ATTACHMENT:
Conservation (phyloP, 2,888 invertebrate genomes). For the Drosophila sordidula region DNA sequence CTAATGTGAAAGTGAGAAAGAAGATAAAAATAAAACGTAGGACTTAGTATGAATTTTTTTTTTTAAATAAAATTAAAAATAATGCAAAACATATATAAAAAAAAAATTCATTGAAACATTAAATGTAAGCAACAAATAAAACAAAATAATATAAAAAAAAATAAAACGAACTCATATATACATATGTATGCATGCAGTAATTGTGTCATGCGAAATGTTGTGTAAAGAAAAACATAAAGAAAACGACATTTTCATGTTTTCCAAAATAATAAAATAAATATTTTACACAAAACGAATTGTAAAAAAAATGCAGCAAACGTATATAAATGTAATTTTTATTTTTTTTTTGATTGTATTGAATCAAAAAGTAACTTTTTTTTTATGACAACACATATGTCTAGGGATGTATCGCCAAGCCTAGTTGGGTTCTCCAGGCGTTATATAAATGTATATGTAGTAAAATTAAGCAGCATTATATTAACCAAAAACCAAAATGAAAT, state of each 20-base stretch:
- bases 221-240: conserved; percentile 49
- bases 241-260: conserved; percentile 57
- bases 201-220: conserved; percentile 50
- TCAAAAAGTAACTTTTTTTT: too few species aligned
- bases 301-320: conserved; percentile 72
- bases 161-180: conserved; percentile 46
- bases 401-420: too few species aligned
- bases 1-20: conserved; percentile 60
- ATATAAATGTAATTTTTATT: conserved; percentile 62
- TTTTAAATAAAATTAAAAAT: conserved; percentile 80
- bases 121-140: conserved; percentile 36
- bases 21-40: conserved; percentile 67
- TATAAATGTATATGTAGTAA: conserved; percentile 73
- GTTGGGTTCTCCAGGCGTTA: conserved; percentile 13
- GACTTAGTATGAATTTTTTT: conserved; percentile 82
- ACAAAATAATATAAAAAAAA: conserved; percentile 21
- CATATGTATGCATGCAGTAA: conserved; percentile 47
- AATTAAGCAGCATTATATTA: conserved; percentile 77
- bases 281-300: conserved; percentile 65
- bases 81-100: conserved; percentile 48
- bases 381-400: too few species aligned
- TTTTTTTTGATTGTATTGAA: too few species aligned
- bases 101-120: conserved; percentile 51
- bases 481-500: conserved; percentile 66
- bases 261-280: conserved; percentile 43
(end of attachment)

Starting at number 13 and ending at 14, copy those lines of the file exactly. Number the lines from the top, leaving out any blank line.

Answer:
- bases 21-40: conserved; percentile 67
- TATAAATGTATATGTAGTAA: conserved; percentile 73